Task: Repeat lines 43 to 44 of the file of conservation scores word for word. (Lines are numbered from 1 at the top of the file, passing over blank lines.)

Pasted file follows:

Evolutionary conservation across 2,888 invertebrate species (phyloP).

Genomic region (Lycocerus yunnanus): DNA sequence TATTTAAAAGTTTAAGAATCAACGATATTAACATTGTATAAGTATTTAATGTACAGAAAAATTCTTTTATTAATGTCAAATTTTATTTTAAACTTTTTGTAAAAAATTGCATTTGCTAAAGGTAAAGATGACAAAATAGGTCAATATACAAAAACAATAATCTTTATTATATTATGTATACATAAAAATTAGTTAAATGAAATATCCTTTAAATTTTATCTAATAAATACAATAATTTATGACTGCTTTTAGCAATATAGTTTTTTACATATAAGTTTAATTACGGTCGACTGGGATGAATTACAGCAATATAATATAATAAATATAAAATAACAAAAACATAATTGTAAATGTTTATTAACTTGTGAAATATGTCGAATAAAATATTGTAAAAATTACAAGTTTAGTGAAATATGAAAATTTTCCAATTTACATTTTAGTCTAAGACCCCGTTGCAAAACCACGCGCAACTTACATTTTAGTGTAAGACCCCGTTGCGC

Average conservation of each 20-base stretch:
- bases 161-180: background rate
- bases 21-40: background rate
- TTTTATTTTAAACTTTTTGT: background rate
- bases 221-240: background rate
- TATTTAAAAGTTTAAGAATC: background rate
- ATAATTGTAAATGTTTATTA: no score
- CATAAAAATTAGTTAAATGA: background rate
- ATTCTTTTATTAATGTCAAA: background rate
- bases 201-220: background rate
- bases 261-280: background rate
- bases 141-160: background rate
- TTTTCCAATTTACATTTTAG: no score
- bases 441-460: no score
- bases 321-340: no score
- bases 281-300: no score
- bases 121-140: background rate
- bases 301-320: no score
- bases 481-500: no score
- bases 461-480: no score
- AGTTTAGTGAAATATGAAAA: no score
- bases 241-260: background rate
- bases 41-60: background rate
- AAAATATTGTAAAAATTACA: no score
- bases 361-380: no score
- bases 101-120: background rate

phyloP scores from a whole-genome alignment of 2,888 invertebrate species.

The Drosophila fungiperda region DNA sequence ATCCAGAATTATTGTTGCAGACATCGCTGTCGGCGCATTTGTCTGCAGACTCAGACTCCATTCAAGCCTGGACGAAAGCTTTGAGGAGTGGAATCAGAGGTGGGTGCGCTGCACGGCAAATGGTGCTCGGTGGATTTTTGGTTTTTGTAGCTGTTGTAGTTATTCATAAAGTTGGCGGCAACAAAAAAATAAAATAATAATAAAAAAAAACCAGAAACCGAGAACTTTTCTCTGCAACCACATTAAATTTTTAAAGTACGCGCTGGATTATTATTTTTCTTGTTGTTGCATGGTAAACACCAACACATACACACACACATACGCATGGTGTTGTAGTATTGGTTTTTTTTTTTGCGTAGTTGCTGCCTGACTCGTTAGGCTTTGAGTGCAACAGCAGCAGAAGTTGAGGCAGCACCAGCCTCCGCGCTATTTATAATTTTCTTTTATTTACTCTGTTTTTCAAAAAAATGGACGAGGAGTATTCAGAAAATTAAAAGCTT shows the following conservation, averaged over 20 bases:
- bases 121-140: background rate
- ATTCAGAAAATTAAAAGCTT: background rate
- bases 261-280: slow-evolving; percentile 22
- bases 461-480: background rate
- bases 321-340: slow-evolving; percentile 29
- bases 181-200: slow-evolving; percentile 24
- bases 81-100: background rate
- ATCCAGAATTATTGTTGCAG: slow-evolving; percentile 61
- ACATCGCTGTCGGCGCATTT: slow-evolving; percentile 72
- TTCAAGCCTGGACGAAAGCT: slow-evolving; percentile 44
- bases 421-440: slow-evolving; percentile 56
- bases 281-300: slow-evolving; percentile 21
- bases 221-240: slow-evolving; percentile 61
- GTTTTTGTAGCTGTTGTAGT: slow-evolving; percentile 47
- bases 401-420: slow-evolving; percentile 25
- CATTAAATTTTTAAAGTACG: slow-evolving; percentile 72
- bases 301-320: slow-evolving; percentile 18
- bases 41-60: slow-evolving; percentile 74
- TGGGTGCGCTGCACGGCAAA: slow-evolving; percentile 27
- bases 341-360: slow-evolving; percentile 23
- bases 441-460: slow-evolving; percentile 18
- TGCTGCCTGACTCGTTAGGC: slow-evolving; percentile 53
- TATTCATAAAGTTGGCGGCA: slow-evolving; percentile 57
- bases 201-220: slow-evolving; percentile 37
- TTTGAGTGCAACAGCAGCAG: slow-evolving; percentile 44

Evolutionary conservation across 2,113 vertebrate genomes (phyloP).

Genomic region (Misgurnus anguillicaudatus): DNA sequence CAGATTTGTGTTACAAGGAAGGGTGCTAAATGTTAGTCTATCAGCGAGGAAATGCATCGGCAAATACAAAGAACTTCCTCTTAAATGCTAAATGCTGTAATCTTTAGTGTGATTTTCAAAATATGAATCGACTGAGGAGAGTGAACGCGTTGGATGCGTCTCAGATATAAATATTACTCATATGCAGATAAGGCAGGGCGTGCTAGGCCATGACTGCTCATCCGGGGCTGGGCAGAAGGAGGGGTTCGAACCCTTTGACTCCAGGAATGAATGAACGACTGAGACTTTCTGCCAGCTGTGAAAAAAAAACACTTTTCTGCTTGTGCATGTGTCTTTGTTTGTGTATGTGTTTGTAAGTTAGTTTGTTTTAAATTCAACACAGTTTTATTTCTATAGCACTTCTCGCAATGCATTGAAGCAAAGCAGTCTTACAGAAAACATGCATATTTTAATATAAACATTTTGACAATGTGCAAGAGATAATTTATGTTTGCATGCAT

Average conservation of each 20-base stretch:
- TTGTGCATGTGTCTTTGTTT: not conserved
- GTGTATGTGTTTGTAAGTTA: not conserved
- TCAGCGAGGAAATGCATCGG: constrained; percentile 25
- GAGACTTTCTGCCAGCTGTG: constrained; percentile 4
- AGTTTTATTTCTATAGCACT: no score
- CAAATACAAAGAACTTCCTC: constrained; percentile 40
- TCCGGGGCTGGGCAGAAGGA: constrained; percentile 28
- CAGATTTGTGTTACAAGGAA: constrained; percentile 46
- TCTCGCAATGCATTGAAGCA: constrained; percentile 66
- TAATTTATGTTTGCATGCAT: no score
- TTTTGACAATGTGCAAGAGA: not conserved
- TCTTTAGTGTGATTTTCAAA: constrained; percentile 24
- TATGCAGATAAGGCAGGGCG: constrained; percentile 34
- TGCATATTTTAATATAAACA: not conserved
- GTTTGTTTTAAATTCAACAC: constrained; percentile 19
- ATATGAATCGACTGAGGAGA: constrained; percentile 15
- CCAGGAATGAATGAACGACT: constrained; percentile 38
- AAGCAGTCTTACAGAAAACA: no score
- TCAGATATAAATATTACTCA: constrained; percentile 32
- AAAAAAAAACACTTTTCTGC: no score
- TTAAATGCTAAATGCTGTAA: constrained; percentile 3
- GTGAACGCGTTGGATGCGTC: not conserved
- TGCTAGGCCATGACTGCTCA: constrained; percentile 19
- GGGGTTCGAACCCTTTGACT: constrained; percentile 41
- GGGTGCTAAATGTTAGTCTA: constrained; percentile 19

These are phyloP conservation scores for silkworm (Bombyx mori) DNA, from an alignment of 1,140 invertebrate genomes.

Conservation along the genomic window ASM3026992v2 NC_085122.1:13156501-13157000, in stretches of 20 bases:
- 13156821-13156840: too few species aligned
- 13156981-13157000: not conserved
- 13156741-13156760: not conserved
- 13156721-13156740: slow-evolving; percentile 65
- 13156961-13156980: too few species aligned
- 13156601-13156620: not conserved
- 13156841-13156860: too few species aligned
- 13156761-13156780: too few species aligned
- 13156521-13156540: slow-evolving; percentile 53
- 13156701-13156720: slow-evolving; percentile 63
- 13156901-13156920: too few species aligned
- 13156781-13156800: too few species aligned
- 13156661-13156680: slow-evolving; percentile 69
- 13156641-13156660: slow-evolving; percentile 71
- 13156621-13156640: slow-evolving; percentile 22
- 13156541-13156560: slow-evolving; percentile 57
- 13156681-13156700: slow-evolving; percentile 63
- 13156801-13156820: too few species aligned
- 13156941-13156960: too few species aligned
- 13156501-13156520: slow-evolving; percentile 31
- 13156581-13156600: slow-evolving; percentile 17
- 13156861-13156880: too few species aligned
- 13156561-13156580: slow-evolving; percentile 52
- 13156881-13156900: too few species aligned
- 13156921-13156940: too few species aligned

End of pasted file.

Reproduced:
- bases 221-240: slow-evolving; percentile 61
- GTTTTTGTAGCTGTTGTAGT: slow-evolving; percentile 47